University of Idaho - I Banner
A student works at a computer

VandalStar

U of I's web-based retention and advising tool provides an efficient way to guide and support students on their road to graduation. Login to VandalStar.

Graduate Students

Karen Heeter
Karen Heeter

Karen Heeter
Ph.D. Candidate
Advisor: Grant Harley

I am a dendrochronologist with background in botany, forestry, and ecology. My work at the Idaho Tree Ring Lab primarily involves climate reconstruction, fire history, and dendroecology of southern Utah and the interior northwest. Outside of research, I am actively involved in the prescribed and wild land fire communities. 

April Kaiser
Taking a sample from a 500+ year old preserved whitebark pine stump in the Beartooth Mountains, Wyoming.

April Kaiser
Ph.D. Candidate
Advisor: Grant Harley

I study dendrochronology (tree-ring research) specifically using wood anatomy cell measurements to reconstruct climates and ecological disturbances. This research helps us identify current climate trends in high resolutions to aid in predicting future climate changes.

Tree cellular structure
Cellular structure of a collected whitebark pine sample.
Daniel King
Excitedly preparing to dive ~3500 m aboard the HOV Alvin (pictured in the background) in order to take rock samples from the bottom of the ocean at ~13° N, mid-Atlantic ridge.

Daniel King
M.S. Candidate
Advisor: Dr. Eric Mittelstaedt

I study the physical processes that shape the seafloor at and around mid-ocean ridges. Through the use of numerical modelling, my research contributes to the better understanding of tectonic and magmatic events at extensional plate boundaries, as well as planetary surface evolution.

numerical simulation
Finite-difference, numerical simulation representing faulting and subsequent hill formation with varying magmatic accommodation at a slow-spreading mid-ocean ridge. Use QR code to access model animation and further info.
Mt. Hood
At Mt. Hood during Cascade Range Field Work.

McKayla Meier
Ph.D. Candidate
Advisor: Dr. Erika Rader

I study lava flow and water interactions through their petrology, geochemistry, and spectral characteristics. My research is an analogue study between Earth and Mars to better understand the past Martian environment by analyzing lava flows captured on Mars through remote sensing. By comparing lava flow and water interactions on Earth, we can apply the same concept to lava flows on Mars to search for surface water and by comparison the potential for life.

mafic lava thin section under the SEM
Vesicle Ducky in mafic lava thin section under the SEM
Alex Nagel
Alex Nagel

Alex Nagel
Ph.D. Candidate
Advisor: Tom Ptak

Alex is a human-environment geographer whose interests focus on the energy, water and climate change nexus. He has a background in both Human and Physical Geography and also completed a graduate certificate in GIS. His Ph.D. research will seek to engage in projects in the Northwestern United States and Latin America that look at renewable energy projects, water resource sustainability initiatives, and how climate change influences these issues.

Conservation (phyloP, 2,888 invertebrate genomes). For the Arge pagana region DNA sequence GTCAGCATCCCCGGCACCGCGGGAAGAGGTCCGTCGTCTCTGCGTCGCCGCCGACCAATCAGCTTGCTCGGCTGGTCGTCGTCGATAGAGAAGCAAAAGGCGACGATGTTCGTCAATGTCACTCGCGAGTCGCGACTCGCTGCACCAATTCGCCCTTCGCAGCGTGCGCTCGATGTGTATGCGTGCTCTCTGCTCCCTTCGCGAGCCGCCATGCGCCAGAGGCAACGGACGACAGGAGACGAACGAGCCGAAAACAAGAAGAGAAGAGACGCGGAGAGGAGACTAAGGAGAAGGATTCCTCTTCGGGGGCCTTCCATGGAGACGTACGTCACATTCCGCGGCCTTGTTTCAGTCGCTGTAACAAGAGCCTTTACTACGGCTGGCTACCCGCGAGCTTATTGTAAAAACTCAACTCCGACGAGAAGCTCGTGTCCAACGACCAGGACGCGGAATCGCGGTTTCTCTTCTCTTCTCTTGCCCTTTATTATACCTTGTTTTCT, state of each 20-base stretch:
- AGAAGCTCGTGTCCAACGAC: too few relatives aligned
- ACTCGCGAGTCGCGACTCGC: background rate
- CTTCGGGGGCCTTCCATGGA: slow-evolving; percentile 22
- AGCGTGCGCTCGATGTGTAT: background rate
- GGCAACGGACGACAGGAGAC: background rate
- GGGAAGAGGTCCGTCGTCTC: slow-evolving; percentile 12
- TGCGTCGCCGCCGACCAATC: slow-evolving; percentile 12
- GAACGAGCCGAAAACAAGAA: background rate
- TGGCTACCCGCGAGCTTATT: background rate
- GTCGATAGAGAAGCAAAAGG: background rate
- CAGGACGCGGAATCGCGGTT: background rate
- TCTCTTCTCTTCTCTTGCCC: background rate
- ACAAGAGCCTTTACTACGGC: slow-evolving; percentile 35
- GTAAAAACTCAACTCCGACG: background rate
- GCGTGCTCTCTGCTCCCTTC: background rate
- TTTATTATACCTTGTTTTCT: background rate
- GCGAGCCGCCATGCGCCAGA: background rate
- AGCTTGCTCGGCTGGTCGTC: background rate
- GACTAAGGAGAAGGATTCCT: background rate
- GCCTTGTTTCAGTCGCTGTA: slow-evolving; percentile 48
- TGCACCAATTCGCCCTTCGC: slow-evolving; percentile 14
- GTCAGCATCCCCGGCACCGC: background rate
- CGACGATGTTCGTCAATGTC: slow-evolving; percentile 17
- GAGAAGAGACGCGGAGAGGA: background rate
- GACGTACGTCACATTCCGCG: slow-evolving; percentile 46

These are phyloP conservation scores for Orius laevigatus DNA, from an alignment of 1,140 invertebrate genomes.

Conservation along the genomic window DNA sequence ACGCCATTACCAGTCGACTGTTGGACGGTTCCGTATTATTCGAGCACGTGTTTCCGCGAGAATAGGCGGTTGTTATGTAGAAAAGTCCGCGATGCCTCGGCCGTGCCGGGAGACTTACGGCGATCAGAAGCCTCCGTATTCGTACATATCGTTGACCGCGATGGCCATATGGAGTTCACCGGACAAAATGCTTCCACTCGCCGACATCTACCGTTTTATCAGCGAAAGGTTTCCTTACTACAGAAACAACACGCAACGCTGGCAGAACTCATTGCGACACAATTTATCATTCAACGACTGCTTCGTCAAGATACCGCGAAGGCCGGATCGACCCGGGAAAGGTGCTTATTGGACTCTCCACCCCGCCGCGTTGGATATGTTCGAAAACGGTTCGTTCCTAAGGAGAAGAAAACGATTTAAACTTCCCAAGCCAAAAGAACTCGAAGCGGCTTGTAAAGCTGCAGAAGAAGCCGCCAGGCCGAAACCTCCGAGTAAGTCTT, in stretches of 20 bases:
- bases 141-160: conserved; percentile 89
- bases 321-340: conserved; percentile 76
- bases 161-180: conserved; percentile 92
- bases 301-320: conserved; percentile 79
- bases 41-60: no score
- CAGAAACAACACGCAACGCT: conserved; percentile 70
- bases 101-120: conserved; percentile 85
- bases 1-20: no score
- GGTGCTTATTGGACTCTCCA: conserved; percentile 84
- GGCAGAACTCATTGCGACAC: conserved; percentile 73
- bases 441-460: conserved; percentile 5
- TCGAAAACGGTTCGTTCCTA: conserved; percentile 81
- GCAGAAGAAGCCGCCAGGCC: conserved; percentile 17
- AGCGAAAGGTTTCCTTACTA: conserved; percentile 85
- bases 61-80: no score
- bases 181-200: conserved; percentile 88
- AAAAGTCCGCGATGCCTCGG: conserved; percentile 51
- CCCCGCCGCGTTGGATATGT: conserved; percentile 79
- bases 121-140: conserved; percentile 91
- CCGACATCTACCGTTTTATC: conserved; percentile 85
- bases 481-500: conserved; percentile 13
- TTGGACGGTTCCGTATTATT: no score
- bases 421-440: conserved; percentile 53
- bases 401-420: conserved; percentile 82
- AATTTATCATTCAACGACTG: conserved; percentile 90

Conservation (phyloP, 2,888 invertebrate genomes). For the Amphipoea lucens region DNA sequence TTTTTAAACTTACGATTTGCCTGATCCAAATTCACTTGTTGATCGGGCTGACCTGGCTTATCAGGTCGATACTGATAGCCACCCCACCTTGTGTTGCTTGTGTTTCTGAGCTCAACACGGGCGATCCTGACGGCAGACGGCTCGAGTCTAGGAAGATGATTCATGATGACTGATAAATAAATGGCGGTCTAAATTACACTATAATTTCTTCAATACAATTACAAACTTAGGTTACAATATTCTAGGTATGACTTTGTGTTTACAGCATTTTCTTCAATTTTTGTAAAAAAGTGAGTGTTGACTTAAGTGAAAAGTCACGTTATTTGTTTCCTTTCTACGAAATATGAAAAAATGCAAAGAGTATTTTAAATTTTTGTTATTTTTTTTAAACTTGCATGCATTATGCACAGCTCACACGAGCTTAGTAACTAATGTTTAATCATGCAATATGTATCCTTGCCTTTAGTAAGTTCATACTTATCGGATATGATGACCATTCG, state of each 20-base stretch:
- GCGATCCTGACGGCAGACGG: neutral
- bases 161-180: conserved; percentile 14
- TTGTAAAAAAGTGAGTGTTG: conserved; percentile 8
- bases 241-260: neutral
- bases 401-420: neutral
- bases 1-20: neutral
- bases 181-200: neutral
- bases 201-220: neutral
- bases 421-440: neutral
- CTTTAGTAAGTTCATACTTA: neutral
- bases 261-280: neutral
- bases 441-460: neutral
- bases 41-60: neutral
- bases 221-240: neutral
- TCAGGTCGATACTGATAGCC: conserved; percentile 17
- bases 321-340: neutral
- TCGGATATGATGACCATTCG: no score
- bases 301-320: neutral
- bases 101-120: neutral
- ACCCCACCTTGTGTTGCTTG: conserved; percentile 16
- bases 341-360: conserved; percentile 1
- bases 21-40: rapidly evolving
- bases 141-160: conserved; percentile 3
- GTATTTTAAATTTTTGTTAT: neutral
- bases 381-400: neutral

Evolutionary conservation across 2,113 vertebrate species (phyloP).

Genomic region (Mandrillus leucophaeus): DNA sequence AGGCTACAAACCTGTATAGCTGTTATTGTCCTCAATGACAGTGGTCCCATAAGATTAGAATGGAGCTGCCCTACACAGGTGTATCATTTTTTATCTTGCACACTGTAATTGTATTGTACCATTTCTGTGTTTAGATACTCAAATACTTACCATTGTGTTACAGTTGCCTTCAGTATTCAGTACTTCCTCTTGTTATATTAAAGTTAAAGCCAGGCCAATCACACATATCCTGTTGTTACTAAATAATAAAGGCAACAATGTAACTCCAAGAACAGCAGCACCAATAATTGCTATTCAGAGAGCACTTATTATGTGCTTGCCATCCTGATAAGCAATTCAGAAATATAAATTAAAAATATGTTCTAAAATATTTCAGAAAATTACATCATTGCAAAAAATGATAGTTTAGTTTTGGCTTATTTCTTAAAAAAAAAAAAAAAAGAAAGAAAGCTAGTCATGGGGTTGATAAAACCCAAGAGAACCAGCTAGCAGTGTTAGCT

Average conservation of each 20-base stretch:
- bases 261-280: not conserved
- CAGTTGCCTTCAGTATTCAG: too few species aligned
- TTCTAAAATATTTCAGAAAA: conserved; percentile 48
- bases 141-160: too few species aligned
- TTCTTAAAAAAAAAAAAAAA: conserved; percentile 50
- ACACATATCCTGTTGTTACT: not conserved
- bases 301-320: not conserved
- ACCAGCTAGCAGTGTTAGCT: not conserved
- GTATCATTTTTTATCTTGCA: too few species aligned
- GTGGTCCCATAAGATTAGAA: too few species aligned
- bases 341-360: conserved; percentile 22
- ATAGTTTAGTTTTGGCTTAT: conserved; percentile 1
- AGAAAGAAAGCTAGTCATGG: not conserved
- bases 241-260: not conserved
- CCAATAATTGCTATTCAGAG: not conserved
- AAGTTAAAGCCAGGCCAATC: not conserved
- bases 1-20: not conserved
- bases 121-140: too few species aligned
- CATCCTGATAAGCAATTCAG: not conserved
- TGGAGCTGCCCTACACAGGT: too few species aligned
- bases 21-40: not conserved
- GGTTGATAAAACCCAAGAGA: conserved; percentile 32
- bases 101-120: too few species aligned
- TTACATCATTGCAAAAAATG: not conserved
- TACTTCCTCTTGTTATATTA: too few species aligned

Kari Odegaard
Kari Odegaard with ASD Halo visible near-infrared spectrometer at Hell’s Half Acre, Southeastern Idaho.

Kari Odegaard
M.S. Candidate
Advisor: Dr. Erika Rader

I use visible near-infrared spectroscopy from the field to identify variations in the glassiness of lavas. In the lab I use a scanning electron microscope to look at the crystals and composition of hand samples to get the percent crystallinity and compare it to the spectra. By relating these together, an increase in reflectance coincides with an increase in crystallinity. This same technique could be used on active lava flows or lava flows of different planets and moons.

Scanning electron microscope backscatter
Scanning electron microscope backscatter image of a Ross Flow sample (left) and Blue Dragon sample (right) with top 50 microns colored by mode. White is glass, black is vesicle, blue is plagioclase, green is olivine, red is oxide, purple is apatite.
Ty Reinemann

Ty Reinemann
M.S. Candidate
Advisor: Jeff Hicke

My research interest is the relationship between lodgepole pine and mountain pine beetle to better understand large scale insect outbreaks. I received a B.A. in Environmental Management and Protection at Cal Poly, San Luis Obispo.

Skye Swoboda-Colberg
Poster Presentation at the 2019 College of Science Student Research Expo, University of Idaho.

Skye Swoboda-Colberg
M.S. Candidate
Advisor: Dr. Felix Liao

I am a human geographer with a background in Geographic Information Systems, Python, and Data Analytics. I study the spatial distribution and accessibility of Emergency Medical Services for automobile crashes in Idaho. I received my B.A. degree in Spanish and Geography with a concentration in GIS from the University of Wyoming.

Road network map
Distribution of EMS Services, Road Network and Administrative Boundaries in Idaho.
Emily Thompson
Emily Thompson

Emily Thompson
Ph.D. Candidate
Advisor: Karen Humes